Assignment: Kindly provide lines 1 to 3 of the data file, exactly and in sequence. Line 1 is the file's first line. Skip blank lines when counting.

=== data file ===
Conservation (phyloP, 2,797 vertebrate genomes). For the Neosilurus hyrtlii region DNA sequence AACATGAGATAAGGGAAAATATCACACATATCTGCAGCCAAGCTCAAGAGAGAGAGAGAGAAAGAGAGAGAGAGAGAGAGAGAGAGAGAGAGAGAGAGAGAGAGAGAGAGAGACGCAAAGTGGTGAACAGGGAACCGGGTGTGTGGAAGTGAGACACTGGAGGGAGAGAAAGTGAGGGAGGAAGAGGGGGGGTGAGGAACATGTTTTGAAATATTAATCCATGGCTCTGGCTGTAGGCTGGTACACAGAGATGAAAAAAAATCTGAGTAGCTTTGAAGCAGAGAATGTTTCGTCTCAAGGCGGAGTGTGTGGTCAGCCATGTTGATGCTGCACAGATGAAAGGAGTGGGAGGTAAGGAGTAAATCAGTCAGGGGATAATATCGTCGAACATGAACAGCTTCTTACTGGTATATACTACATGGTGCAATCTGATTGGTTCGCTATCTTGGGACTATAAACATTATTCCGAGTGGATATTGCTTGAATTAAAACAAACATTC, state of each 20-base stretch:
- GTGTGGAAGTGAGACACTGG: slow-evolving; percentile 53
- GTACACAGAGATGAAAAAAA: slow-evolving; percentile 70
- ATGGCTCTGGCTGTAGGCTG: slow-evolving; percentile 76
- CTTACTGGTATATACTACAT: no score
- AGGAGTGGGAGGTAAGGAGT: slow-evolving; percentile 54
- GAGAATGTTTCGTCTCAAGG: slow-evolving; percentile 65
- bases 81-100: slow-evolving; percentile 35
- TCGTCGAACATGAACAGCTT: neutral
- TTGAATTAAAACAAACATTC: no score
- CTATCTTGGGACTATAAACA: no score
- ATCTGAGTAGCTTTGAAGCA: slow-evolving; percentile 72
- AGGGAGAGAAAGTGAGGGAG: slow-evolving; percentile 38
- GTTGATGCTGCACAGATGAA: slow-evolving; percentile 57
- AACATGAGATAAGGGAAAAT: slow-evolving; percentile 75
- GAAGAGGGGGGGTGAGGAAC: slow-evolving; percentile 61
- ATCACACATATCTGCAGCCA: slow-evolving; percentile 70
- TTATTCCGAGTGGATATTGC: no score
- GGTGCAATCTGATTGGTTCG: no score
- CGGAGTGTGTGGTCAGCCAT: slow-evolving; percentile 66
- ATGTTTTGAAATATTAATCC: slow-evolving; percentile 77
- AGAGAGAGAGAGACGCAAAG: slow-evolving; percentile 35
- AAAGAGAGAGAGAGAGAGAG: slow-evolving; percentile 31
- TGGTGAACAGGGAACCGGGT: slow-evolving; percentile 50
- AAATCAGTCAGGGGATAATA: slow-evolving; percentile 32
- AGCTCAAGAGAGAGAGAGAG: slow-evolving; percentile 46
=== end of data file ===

Conservation (phyloP, 2,797 vertebrate genomes). For the Neosilurus hyrtlii region DNA sequence AACATGAGATAAGGGAAAATATCACACATATCTGCAGCCAAGCTCAAGAGAGAGAGAGAGAAAGAGAGAGAGAGAGAGAGAGAGAGAGAGAGAGAGAGAGAGAGAGAGAGAGACGCAAAGTGGTGAACAGGGAACCGGGTGTGTGGAAGTGAGACACTGGAGGGAGAGAAAGTGAGGGAGGAAGAGGGGGGGTGAGGAACATGTTTTGAAATATTAATCCATGGCTCTGGCTGTAGGCTGGTACACAGAGATGAAAAAAAATCTGAGTAGCTTTGAAGCAGAGAATGTTTCGTCTCAAGGCGGAGTGTGTGGTCAGCCATGTTGATGCTGCACAGATGAAAGGAGTGGGAGGTAAGGAGTAAATCAGTCAGGGGATAATATCGTCGAACATGAACAGCTTCTTACTGGTATATACTACATGGTGCAATCTGATTGGTTCGCTATCTTGGGACTATAAACATTATTCCGAGTGGATATTGCTTGAATTAAAACAAACATTC, state of each 20-base stretch:
- GTGTGGAAGTGAGACACTGG: slow-evolving; percentile 53
- GTACACAGAGATGAAAAAAA: slow-evolving; percentile 70